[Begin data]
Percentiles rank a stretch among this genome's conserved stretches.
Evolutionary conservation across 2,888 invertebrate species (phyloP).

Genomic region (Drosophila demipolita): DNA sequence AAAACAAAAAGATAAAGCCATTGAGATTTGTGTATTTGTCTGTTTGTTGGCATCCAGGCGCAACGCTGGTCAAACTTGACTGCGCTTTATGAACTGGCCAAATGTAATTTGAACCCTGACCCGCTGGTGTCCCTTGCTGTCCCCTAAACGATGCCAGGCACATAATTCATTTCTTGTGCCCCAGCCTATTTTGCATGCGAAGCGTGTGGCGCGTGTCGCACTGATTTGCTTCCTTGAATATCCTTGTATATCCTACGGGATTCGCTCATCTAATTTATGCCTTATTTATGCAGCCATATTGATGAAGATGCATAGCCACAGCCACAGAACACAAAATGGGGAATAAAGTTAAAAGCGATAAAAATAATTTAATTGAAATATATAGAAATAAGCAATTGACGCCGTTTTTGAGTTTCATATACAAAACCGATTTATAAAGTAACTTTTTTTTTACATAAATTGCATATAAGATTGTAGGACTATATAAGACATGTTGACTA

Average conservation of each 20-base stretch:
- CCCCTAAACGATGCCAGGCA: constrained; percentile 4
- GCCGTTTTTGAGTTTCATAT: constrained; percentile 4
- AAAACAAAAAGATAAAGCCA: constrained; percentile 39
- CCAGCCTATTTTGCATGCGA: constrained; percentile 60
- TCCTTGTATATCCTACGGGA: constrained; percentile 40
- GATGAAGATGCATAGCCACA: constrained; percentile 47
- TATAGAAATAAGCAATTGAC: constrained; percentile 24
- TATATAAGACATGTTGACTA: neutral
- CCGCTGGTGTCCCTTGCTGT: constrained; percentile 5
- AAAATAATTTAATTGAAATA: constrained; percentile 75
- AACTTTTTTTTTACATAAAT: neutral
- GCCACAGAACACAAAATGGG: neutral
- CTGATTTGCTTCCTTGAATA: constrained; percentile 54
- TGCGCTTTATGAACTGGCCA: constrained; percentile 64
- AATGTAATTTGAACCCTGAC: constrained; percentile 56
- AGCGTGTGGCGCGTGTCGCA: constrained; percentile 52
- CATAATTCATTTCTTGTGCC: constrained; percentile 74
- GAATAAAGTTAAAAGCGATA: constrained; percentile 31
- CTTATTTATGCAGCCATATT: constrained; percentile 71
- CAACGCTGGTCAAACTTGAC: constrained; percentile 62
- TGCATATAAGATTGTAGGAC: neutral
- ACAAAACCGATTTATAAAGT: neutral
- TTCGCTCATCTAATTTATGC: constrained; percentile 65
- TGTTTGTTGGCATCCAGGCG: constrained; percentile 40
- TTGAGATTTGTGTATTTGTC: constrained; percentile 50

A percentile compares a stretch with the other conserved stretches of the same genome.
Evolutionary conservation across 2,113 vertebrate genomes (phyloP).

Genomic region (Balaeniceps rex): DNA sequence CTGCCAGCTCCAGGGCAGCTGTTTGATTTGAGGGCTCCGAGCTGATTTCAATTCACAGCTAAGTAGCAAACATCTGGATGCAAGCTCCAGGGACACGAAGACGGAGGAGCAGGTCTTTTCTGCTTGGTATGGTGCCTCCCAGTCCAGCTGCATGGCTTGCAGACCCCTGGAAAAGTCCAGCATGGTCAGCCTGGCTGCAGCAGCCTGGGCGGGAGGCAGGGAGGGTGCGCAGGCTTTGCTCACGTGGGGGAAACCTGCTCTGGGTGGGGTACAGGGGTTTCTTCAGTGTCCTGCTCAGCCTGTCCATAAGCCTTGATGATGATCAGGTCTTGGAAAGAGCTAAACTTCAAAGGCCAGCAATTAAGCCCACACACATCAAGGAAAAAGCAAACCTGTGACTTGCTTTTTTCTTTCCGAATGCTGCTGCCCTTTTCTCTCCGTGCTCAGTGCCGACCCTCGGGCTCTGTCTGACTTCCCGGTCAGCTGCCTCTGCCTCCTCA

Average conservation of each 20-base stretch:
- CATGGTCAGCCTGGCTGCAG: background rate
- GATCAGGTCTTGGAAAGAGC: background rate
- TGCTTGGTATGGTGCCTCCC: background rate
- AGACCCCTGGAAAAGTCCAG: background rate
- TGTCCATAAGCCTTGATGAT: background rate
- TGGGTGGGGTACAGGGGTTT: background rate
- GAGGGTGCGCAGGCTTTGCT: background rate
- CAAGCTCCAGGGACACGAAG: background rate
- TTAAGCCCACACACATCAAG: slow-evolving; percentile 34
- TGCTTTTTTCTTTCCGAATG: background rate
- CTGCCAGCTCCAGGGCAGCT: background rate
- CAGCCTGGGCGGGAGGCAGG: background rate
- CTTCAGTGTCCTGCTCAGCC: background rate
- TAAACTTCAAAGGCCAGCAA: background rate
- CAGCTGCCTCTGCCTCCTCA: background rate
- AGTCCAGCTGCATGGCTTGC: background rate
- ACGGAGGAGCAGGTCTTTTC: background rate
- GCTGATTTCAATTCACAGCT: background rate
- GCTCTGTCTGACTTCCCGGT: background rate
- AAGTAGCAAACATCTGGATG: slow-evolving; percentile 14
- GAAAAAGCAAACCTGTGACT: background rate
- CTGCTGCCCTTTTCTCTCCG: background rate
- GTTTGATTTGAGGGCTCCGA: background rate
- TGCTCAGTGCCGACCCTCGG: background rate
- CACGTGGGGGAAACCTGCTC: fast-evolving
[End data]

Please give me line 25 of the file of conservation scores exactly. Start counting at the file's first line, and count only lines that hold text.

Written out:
- TGCATATAAGATTGTAGGAC: neutral